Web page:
Sunday, July 22, 2012

Writing for the Course

Professor Rabkin's comments on writing for the course get to the heart of what really intrigues me about the Coursera model and how it can help students share their thoughts and ideas with each other. Here is a quote from his remarks in the "Writing for the Course" video:
For now what we need to understand is that your audience and purpose is to enrich the reading. So, if you've been able to read for this course and come to a deeper understanding than someone else about your subject while someone else has come to a deeper understanding of some other subject, you are able to enrich that person's reading, that person is able to enrich your reading and by reading each other's work, you collectively get more and more out of the same material.
Apparently the way this will work is that each week we write a brief (very brief!) essay, while also having the chance to read the essays of four other students in the class. I am really looking forward to seeing how the courseware faciliates this process.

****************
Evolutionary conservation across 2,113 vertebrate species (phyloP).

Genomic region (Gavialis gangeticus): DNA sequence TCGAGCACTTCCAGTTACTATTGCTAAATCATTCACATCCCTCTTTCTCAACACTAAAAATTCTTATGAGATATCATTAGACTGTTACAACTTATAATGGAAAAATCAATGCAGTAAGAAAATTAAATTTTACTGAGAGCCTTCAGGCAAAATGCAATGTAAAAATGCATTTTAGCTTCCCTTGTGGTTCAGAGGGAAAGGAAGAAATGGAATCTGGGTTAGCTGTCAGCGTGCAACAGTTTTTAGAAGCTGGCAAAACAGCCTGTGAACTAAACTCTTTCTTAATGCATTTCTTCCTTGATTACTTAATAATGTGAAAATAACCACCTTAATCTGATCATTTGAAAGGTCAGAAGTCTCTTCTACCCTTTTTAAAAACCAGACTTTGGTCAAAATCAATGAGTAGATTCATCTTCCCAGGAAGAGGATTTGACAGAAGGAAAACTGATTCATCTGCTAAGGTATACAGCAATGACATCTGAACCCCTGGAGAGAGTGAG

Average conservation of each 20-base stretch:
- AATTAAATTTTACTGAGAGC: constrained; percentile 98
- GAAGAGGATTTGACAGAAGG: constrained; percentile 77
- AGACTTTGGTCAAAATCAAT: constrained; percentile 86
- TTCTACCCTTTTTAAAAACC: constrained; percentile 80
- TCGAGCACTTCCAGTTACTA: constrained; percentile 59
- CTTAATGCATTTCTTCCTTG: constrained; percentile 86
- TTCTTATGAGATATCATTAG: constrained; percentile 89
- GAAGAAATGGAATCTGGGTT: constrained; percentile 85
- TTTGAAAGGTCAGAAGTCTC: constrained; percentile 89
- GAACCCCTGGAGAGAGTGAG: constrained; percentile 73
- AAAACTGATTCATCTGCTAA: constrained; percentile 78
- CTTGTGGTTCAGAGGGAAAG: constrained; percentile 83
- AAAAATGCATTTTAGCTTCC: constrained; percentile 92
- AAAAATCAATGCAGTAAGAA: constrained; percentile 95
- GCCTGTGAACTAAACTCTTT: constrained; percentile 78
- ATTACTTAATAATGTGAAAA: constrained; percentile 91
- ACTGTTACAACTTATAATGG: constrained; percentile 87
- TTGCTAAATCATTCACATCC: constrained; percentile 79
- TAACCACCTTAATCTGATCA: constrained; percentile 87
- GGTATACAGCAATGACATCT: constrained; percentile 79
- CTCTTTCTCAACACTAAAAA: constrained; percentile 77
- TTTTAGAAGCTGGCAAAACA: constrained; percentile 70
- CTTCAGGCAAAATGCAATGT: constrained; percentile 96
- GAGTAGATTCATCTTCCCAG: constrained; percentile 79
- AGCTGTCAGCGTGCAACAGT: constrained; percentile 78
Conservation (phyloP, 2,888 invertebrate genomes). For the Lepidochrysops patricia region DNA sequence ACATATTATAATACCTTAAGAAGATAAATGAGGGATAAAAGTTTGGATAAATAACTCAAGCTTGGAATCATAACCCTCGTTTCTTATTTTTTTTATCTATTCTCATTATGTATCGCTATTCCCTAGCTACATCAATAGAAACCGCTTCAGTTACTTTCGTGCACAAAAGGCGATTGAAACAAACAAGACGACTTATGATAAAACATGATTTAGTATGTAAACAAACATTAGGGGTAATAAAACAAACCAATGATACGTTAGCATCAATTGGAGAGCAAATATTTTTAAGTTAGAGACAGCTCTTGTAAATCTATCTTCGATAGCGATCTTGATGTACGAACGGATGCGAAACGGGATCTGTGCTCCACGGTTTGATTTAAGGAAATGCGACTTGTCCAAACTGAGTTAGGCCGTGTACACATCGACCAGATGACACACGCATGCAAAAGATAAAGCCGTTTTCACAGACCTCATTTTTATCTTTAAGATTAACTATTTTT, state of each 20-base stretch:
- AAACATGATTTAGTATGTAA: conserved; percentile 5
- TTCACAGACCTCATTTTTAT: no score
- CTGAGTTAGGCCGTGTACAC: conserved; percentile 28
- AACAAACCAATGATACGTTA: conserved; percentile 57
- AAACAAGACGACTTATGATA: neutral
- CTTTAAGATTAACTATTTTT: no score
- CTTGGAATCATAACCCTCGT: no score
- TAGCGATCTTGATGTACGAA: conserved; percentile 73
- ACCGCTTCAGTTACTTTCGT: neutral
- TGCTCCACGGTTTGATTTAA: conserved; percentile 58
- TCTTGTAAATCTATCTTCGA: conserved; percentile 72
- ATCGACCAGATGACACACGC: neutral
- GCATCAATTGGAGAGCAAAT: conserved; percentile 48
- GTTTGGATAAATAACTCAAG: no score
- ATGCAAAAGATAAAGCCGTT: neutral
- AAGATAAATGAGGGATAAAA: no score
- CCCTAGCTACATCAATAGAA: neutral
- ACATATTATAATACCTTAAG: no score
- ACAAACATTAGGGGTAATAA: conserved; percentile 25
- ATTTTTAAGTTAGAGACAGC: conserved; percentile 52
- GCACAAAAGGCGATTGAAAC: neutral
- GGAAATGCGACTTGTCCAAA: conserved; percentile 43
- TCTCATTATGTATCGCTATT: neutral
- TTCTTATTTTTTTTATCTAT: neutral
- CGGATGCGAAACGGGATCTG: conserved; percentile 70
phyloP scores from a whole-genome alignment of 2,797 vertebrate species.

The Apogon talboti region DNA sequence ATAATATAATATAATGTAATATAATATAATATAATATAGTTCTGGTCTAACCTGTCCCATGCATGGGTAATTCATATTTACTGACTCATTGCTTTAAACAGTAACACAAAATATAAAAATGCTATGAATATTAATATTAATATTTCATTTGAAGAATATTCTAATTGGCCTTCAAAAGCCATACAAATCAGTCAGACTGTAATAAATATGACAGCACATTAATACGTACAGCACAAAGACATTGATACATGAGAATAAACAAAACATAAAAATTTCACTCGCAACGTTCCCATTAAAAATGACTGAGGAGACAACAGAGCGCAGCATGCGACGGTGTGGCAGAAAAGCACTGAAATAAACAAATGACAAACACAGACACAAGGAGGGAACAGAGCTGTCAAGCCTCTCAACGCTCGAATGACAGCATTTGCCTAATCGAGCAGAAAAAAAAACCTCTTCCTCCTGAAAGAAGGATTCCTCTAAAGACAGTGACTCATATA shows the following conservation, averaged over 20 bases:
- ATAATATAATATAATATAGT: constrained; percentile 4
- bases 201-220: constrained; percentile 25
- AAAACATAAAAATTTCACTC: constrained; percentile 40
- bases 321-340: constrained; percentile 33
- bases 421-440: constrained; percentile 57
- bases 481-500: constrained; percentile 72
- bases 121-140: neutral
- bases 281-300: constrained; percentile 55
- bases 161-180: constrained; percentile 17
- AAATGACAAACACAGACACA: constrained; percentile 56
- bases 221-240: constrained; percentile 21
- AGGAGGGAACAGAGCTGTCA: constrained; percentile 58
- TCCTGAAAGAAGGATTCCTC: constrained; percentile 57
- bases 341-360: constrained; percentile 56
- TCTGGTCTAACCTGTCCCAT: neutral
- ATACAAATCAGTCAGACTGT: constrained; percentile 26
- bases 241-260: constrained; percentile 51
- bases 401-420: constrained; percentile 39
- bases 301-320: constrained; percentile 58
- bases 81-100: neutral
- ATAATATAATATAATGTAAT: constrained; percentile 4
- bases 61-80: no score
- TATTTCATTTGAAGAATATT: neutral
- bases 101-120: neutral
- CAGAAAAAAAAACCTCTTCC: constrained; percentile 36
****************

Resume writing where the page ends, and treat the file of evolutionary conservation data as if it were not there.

Student to student engagement and the purpose of writing is something that continually challenges me as an online instructor myself, and I am optimistic that the online environment really CAN make it possible for students to share and learn with each other far more intensively and effectively than in the traditional classroom.

Of course, the situation with this course is VERY different from the courses I teach. As I see it, Professor Rabkin is very lucky - the students taking this course are here by choice, and they are probably quite passionate about the subject matter. This is not the case with the classes I teach. Some students enroll in my classes out of a passion for the subject matter, but most of the students enroll because they need an upper-division Gen. Ed. Humanities course in order to graduate, and an online course is the easiest to schedule. Plus, my course has the reputation for being a lot of fun (although also a lot of work), so I get a lot of students who choose the course as the "lesser of two evils" as it were. Many students in my courses do not like to read (some will even openly state that they hate to read; they would never be able to keep up with the reading load Professor Rabkin has set for this class), and many of them lack basic writing skills, not to mention the kind of interpretive and analytical skills that Professor Rabkin clearly expects the students in this class to have mastered already.